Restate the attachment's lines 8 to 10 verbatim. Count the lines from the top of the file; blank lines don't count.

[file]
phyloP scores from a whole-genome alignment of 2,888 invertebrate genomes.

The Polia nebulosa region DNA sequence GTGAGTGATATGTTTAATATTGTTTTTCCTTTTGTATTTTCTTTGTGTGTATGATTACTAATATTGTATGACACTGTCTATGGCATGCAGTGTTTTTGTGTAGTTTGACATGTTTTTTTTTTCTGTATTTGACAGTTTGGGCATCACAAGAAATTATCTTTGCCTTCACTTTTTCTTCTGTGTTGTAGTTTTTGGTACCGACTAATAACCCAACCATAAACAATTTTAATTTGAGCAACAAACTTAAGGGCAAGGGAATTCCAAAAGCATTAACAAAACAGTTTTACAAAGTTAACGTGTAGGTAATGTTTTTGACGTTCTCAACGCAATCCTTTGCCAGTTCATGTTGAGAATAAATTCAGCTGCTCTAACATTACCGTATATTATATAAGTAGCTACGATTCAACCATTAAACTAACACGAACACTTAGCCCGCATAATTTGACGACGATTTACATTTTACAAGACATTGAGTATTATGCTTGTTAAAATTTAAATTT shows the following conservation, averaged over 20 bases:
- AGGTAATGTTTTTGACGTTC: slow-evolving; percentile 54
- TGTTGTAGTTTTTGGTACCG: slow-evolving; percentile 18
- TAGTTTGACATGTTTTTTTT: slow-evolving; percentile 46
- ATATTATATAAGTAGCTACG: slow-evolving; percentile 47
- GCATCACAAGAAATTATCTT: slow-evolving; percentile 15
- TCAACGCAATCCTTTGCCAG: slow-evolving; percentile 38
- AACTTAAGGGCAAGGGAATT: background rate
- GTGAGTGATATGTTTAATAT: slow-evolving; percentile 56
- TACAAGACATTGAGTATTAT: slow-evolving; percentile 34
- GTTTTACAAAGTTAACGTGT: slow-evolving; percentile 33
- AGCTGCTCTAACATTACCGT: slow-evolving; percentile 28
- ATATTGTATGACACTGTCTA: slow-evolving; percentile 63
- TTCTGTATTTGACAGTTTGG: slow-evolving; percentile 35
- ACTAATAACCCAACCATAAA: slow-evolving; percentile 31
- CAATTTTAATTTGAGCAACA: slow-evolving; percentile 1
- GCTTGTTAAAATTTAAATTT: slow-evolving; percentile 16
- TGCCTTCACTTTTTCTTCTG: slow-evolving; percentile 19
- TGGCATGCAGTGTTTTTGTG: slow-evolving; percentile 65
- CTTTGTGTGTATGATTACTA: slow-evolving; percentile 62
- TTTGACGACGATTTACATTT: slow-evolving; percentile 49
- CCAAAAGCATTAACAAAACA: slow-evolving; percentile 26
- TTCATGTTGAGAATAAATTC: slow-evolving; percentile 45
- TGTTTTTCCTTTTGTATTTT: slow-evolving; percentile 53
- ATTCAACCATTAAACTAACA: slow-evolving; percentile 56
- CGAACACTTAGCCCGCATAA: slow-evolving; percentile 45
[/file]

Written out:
- TCAACGCAATCCTTTGCCAG: slow-evolving; percentile 38
- AACTTAAGGGCAAGGGAATT: background rate
- GTGAGTGATATGTTTAATAT: slow-evolving; percentile 56